One of the main reasons the Possumtown Fire Company was formed was because in 1948 the Possumtown area was an isolated section of the township and the response time to this side of town was approximately 20 minutes for other fire companies.
After several small fires and two larges fires in particular that destroyed homes on Normandy Drive and Second Ave. before firemen could arrive, the neighbors knew it was time to protect themselves from the ravages of fire. The wives in the neighborhood though that if they placed large barrels of water throughout the neighborhood, it would help the firemen when they arrived. The discussed this with their husbands, who also agreed. In March of 1948, the men and women of the Possumtown section banded together at a meeting held in the garage of Mr. and Mrs. Ernest Seiz Sr. on Third Ave., and decided they really needed their own fire company.
With the support and donations from each of the 44 families in the neighborhood, the Possumtown Volunteer Fire Company was formed in April 1948. In December 1948, the alarm sounded for the first house fire. A faulty wire for Christmas decorations caused a fire in the living room in a house on Stratton Street. The fire was put out and the house was saved. Sixty five years later, we are proof of what a few neighbors can do with a little determination and working together.
The Founding Members
The fire company is structured for two different purposes. The first organization is made up of the Line Officers, which include the Chief, Assistant Chief, Captain, and Lieutenants. This is the command organization on all fire scenes, alarms, and training activity. The second organization consists of the Chair Officers (President, Vice President, Secretary, and Treasurer), which help administer the fire company. The Chair Officers are responsible for the firehouse itself, the maintenance and the funds to pay for the heating, electricity, telephone bills, water, insurance, etc. Monthly business meetings are held to review and approve the bills and discuss any developments with the fire company regarding training, drill, meetings, and fire department issues.
Many members have held Line and Chair positions over the last sixty five years. The record for holding a position the longest belongs to Frank Lee, who was elected president for over 35 years. Frank was elected to this position year after year whether he wanted it or not. It earned him the nickname, “Mr. Possumtown”.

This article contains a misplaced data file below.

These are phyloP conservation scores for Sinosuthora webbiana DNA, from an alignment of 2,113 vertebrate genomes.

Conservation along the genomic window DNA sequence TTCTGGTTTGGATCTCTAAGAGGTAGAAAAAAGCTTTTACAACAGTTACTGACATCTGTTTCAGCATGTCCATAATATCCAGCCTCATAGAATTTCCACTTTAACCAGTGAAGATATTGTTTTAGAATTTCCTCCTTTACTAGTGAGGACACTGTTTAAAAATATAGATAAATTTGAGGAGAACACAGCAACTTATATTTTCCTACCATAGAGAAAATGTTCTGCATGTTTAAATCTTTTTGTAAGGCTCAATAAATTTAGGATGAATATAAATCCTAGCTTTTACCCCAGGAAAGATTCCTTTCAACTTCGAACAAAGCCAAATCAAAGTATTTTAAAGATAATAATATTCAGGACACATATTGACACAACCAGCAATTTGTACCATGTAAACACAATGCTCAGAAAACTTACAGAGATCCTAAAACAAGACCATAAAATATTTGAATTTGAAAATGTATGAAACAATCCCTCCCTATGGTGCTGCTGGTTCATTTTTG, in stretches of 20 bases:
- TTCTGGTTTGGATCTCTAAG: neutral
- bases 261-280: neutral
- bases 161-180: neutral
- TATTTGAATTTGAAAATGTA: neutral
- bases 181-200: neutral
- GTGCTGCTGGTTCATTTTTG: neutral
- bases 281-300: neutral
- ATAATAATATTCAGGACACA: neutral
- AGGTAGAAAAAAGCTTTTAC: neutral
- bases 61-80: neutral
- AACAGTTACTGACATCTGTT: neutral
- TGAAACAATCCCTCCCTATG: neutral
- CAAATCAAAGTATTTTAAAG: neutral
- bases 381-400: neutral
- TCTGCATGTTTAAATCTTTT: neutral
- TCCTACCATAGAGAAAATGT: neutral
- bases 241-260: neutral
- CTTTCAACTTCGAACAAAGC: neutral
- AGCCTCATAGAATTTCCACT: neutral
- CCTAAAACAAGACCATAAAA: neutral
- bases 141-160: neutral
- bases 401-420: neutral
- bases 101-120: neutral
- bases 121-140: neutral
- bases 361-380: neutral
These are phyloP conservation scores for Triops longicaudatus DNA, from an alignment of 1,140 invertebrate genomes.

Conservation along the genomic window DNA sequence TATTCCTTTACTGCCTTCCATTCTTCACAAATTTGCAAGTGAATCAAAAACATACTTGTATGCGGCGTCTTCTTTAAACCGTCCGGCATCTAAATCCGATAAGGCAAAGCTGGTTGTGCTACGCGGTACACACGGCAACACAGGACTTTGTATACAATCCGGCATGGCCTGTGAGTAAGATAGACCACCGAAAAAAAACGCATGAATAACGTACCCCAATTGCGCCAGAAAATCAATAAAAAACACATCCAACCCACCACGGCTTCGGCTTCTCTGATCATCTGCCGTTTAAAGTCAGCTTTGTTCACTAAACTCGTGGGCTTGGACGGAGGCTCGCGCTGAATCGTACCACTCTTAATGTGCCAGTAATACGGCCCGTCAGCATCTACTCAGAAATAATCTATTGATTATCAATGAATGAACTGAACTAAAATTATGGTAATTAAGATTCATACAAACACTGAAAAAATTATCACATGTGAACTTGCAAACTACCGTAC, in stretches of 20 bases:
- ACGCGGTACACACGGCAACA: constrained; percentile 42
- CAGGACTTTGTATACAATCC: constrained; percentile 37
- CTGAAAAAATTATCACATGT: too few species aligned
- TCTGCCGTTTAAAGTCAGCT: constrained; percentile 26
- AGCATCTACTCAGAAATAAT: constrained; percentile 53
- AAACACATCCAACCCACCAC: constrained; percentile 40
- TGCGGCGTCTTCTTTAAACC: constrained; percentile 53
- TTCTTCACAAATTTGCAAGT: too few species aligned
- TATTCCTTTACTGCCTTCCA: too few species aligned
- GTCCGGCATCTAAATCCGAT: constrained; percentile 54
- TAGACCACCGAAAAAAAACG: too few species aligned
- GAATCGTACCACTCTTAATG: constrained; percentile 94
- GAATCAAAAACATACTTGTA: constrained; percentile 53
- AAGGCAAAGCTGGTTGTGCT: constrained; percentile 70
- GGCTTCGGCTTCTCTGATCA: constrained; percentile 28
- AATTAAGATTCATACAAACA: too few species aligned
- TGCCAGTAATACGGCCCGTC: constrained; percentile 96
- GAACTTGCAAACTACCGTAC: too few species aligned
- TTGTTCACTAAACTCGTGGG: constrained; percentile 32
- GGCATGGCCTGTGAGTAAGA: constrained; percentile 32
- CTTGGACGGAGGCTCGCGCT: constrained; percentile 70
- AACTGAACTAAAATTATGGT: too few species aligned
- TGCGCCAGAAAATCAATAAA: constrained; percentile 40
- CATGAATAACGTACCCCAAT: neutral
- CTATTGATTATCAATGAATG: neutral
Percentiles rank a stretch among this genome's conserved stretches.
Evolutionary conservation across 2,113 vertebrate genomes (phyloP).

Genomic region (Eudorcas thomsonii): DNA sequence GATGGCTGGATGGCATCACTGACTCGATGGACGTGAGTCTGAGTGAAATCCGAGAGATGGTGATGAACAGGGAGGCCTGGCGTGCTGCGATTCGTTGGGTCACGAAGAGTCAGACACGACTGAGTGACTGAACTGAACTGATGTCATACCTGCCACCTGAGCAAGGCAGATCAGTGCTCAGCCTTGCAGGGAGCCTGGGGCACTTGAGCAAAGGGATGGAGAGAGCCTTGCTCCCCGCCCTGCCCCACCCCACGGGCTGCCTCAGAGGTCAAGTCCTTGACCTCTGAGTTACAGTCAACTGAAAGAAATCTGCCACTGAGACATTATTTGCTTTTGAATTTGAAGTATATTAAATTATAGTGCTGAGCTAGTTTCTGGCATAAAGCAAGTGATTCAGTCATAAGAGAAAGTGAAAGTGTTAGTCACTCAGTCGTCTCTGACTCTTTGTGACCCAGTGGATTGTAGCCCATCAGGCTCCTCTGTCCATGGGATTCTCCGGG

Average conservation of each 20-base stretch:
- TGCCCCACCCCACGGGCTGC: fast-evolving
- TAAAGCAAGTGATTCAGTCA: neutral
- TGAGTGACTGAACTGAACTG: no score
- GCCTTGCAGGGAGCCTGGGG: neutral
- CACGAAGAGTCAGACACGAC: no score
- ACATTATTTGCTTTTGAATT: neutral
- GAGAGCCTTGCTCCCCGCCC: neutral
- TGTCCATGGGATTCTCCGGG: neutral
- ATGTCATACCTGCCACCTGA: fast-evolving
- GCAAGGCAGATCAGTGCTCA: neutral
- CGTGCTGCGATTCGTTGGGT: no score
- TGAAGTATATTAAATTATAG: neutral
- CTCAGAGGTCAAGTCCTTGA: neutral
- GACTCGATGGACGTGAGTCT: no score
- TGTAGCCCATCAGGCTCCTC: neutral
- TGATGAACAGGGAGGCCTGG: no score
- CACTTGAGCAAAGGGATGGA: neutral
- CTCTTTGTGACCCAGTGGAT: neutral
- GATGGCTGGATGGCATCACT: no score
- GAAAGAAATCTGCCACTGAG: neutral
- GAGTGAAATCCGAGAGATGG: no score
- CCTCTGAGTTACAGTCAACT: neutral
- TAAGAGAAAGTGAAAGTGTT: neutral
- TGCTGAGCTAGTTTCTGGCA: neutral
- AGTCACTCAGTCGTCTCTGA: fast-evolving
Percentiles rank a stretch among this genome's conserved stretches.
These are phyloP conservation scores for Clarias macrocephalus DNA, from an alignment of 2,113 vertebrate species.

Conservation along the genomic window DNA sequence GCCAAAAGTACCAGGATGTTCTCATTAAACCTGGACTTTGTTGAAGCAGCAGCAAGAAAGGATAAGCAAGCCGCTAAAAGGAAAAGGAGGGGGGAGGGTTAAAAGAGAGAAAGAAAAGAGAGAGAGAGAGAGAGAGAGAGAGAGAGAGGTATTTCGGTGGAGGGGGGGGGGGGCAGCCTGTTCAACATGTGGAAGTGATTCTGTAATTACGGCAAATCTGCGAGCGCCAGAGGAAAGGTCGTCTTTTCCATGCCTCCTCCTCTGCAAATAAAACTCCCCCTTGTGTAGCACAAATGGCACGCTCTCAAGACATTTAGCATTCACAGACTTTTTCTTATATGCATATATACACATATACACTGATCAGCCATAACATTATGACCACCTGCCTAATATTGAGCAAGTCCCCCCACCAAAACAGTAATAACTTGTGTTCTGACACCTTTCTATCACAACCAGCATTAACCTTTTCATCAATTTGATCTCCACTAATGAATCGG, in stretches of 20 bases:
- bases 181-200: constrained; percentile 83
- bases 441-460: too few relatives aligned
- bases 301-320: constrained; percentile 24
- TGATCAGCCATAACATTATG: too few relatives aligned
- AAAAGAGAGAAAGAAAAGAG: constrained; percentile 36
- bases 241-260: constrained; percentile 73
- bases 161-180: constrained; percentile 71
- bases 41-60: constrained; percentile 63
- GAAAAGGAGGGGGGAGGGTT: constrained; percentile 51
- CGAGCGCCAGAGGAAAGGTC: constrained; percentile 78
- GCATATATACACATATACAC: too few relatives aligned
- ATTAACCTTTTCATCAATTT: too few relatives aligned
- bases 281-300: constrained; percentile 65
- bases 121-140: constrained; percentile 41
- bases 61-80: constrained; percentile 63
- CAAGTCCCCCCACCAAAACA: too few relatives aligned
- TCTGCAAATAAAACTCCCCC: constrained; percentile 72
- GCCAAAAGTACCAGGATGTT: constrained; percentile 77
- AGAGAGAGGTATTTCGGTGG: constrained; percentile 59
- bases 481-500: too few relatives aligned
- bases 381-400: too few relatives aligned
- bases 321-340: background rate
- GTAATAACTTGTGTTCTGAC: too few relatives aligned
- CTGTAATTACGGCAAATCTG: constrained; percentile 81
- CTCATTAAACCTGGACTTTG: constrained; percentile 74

The Line Officers
|James Mosier Sr.
The Company Officers
|James Mosier Jr.
|Robert Gorr Jr.
|James Mosier Sr.
The Possumtown Volunteer Fire Company is part of Fire District 2, which also includes the Holmes Marshall Fire Company and the River Road Fire Company. He dispatching protocol set up by the Fire Commissioners and the Chiefs has all three companies to be called during weekdays and the closest two companies to be called during the remaining time. A spirit of cooperation and respect has evolved so that we operate as one fire department.
The Fire Commissioners are elected public officials responsible for fire suppression and prevention. To achieve their goals, funds are raised with fire taxes that are voted upon during the annual commissioners election, the third Saturday in February. The Commissioners administer the budget by approving all expenses, purchasing trucks, and equipment.
Three members of Possumtown have been elected to the Board of Fire Commissioners for Fire District 2. Andy Ledonne was the first member elected to the Board and served for 6 terms with 18 years. Bill Kerwin was the second member and served 2 terms for 6 years. Paul Snyder has served 2 terms for 6 years and in February 1998, was elected for his third term.
The Type of Fires
The Piscataway Police Dispatcher activates the fire whistle and announces over the radio to our pagers that we need to respond to many different circumstances. There are alarm activations in either businesses or homes, house fires, smoke conditions, smell of smoke, field fires, brush fires, searches for missing persons, hazardous materials incidents, motor vehicle accidents and extrications, and lately CO2 alarms. There are also stand-by calls requested by other fire companies to “stand-by” their firehouse in case they need us. We have worked closely with the Middlesex Fire Department and the North Stelton Fire Department on a number of stand-by situations. We have also had “stand-bys” in our own firehouse for severe weather conditions such as blizzards, snow storms, hurricanes, and flooding.
What did it take to be firemen in 1948?
A lot of early fire department training consisted of live burn scenarios. Houses, barns, and chicken coops to be demolished were burned down intentionally to provide training for the firemen. When the area was still rural, there were many fields and open areas that caught fire.
What does it take to be a firefighter today?
To be a certified firefighter, a probationary firefighter must complete an accredited fire school of approximately 120 hours of classroom and practical drills. The classes are held on such topics as fire behavior, forcible entry, ventilation, overhaul, hazardous materials, fire prevention, search and rescues. After the school sessions, the student must pass a written test given by the Department of Community Affairs. New members are considered to be on probation for their first year.